Retail Investors | Nikhil Kamath Portfolio: Nikhil Kamath’s advice to retail investors: hedge, diversify and have some gold in the portfolio. | Jobs Vox

“Recognizing how expensive diversification is today compared to our past, we know that it’s not always right to be in stocks, and it’s not always right to be exposed to unconstrained products and vanilla stocks. If I were to advise someone today, I’d probably tell that person to sweep, diversify and hold some gold,” he says. Nikhil KamathCo-Founder, Zerodha & True Beacon.

How do you see the retail investor’s rush in 2022? Do you think it will last and is good for Indian equity markets as well as individual retail investors?
First, we need to know how far the retail business is out of the general market. If one considers only the retail business, the number is 7-7.5% of the total market. If you think most mutual funds are covered by retail, let’s add another 7%. Add HNIs on another 1% or 2% and I would say about 15%, retail investors don’t necessarily dictate the direction of the market. FII and DII flows have a very large impact.

We were working on a research paper on FIIs and DIIs. They are inversely related. DIIs sell when FIIs buy. For all retail tracking, I think DIIs get it right more often than FIIs. In our study, about 55%, DIIs are correct and about 35%, FIIs are correct. But that being said, where we sit today, if bank FDs start offering 7-7.5% as in most cases and stocks have typically performed at 11-12% per annum, retail investors should really ask themselves. Is the added risk and volatility of being in equity beyond the 2.5%-3% that everyone deserves from fixed income or bank FDs?

I’m surprised you said that because your company has been a gateway and champion for retail investors, especially during the pandemic. Why are you so honored?
I have already realized and lived for a long time. Globally, markets have adjusted slightly. I’d say everything from America to Europe to Southeast Asia is down 30-40%. The Indian market is close to an all-time high and in this connected world, if the rest of the world is slowing down, it is far-fetched to think that India will be exempt from it.

Back to advice stories

Given how expensive the multiples are today compared to our past, I’d say we know that it’s not always right to be in stocks, and it’s not always right to be exposed to stocks that are unconstrained and vanilla. If I were to advise someone today, I would probably tell that person to clean up, separate, and keep some gold. One should have a more comprehensive approach in building a portfolio.

So what do retail investors do? They may not have the time or effort or inclination to overcome that. SIP sounds simple. Do you think it should go this way?
SIP is a good idea but if I have to recommend one thing in general, it would be more diversification. Access to more fixed income products, view debt that is not yet available at attractive rates today. They are likely to become more attractive in the near term as the interest rate cycle continues to look upward.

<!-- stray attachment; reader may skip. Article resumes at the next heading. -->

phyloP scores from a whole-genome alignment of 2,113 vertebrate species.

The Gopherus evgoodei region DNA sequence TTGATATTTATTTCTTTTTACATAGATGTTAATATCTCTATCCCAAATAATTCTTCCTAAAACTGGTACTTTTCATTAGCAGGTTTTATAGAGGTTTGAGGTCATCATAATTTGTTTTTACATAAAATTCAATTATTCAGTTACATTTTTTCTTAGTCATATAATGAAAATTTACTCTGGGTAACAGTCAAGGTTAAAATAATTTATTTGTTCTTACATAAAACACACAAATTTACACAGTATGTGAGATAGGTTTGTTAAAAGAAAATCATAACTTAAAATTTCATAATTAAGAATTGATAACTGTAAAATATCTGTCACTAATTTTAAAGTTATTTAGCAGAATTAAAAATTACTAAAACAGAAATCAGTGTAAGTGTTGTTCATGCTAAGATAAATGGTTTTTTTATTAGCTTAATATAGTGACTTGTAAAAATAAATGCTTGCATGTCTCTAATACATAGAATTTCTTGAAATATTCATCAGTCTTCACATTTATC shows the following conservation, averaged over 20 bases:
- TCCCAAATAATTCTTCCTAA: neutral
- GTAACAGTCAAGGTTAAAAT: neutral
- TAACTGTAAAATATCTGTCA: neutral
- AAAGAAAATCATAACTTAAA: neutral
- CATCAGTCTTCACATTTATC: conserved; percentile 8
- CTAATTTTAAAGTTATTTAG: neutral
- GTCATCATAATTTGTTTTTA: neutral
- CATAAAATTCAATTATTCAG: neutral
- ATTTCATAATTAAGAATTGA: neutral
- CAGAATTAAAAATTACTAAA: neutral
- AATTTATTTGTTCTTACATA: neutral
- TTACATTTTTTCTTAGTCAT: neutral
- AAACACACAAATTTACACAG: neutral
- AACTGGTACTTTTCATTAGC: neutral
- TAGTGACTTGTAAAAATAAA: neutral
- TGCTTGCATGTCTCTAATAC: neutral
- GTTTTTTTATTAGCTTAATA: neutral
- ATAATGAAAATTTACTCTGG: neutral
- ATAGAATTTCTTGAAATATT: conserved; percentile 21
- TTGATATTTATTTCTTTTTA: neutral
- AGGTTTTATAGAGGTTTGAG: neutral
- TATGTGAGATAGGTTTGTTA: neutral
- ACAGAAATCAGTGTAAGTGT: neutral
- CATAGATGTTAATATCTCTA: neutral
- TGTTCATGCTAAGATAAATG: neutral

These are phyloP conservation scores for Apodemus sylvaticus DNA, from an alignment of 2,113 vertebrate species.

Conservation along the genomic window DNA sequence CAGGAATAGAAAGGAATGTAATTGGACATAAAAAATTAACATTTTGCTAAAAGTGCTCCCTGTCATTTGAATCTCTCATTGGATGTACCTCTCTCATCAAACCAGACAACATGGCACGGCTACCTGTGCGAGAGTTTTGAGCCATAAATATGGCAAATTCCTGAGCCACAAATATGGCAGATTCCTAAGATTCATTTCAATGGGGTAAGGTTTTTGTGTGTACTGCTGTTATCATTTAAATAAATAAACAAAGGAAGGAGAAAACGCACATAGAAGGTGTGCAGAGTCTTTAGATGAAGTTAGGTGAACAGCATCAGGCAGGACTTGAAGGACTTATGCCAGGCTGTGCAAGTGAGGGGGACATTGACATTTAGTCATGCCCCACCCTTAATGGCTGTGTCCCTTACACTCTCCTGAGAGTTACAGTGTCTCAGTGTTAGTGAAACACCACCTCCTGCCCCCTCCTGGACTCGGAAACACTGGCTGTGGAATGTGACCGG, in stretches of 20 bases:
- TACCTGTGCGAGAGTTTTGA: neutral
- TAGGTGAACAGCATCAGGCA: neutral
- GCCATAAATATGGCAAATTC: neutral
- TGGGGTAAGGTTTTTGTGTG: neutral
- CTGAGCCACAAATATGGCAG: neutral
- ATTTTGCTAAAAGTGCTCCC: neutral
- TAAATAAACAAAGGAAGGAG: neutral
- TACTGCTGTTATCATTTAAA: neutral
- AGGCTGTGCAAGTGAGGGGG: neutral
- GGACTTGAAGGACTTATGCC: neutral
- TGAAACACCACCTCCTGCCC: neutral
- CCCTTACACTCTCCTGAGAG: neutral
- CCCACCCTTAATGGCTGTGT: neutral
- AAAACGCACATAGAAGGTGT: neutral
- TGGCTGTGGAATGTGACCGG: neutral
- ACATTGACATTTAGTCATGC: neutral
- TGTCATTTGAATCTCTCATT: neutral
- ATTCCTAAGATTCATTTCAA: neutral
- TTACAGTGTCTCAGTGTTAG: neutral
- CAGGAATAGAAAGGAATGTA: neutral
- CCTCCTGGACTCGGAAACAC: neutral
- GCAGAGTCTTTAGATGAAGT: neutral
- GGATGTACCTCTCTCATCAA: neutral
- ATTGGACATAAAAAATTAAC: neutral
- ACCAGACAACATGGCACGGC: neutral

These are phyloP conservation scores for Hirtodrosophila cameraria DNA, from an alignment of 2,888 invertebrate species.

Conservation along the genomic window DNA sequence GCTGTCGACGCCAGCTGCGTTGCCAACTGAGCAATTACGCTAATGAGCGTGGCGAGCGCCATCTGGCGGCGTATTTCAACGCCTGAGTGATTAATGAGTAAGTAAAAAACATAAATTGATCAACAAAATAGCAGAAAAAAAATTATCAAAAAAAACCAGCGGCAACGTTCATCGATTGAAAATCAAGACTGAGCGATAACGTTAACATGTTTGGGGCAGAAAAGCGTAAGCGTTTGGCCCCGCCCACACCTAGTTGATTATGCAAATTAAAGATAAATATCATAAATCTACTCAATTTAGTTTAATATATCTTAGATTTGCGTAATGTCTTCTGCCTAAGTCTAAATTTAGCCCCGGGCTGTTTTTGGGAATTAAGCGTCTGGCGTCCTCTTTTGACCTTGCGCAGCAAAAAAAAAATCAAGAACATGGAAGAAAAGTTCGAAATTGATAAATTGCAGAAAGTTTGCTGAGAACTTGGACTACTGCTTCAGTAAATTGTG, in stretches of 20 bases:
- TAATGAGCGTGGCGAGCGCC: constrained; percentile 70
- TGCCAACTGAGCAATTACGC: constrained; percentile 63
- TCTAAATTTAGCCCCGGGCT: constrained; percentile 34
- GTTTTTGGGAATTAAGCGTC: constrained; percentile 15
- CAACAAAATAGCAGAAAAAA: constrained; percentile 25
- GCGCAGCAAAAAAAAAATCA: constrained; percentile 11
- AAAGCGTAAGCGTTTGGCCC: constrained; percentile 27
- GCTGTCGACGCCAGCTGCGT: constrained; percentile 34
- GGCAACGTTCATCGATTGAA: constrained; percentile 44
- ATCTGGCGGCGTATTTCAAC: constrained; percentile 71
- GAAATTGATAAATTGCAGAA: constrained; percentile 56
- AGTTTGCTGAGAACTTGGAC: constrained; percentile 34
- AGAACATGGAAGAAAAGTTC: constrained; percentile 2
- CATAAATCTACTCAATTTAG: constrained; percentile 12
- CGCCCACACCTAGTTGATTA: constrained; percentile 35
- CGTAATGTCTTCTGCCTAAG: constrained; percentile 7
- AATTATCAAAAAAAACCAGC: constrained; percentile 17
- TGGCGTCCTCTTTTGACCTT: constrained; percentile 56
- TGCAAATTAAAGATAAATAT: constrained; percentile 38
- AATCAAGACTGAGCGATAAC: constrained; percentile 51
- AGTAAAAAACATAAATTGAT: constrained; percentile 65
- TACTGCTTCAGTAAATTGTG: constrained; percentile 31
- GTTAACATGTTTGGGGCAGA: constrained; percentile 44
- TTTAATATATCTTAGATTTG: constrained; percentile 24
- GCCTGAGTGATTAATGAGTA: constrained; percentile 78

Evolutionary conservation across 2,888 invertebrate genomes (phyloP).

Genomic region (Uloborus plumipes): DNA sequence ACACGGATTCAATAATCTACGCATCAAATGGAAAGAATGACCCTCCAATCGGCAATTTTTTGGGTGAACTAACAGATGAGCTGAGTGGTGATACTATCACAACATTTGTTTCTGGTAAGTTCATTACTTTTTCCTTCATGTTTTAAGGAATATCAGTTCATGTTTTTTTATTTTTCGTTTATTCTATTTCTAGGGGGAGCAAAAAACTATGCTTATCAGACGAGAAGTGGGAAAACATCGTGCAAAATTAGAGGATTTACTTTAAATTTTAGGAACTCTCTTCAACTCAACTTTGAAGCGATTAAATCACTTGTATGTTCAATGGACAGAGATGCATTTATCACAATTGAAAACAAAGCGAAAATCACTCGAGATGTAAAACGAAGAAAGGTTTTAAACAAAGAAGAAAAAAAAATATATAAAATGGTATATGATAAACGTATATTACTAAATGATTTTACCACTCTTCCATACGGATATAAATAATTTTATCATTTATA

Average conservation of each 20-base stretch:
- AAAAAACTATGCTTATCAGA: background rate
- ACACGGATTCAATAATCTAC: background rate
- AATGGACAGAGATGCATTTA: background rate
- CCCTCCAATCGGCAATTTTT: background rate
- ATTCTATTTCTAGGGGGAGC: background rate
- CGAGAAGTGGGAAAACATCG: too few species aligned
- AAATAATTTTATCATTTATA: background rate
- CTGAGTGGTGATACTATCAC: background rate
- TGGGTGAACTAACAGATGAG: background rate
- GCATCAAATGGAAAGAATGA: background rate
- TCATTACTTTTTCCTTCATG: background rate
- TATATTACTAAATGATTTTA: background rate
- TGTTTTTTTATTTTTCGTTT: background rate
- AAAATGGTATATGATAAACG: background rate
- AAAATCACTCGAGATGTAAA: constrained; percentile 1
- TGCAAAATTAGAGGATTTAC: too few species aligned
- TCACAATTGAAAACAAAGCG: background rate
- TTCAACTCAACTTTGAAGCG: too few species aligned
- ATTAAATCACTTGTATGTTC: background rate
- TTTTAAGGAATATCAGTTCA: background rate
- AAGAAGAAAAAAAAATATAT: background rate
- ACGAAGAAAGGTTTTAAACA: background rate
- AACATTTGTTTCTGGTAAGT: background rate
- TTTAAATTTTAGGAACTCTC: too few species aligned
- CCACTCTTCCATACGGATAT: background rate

If you have 70% or 80% equity exposure, lowering that, putting some in commodities, putting some in risk-free fixed income or close to risk-free fixed income and more is not a good idea. A diverse portfolio.

Again one should know that India has many things to offer. We have a government in power that seems to be maintaining stable policies for a long time. If you ask foreign investors today, many of them will tell you how much they respect their own geography. But when it comes to India, everyone is optimistic about the narrative we have pushed and the consistency we have shown as a country.

In a geography that I don’t think many other countries have had in the recent past, there are positives for India. I recommend continuing to hold exposure but the way to do it is not to have 100% of your money in one asset class as equity, but diversify that into some debt, some commodities and get a more balanced portfolio.

When it comes to looking at leverage in your portfolio, how exactly do you recommend retail investors do it?
Okay, that’s a tough question. If you look at them historically over the last decade or two, the people who let their funds pool in any geography of the world – if you go into ETFs – one could argue that passive has done well and done better than active. In many cases.

This noise is also a complicated term because noise costs money. It may not be right, it may not be right, you may make wrong trading decisions but other than that, every time you enter and exit a particular stock, you pay STT, you pay commissions, and there is an output price. All this will affect you in the long run.

So I don’t think I can make a one-way call on whether active is better or passive is better. The big call is that in trending markets one should be passive and in volatile markets, it is probably better to be active. What will be the situation in the next 3-5 years, maybe it is impossible for anyone to call, but maybe a combination of active and passive is the right way.

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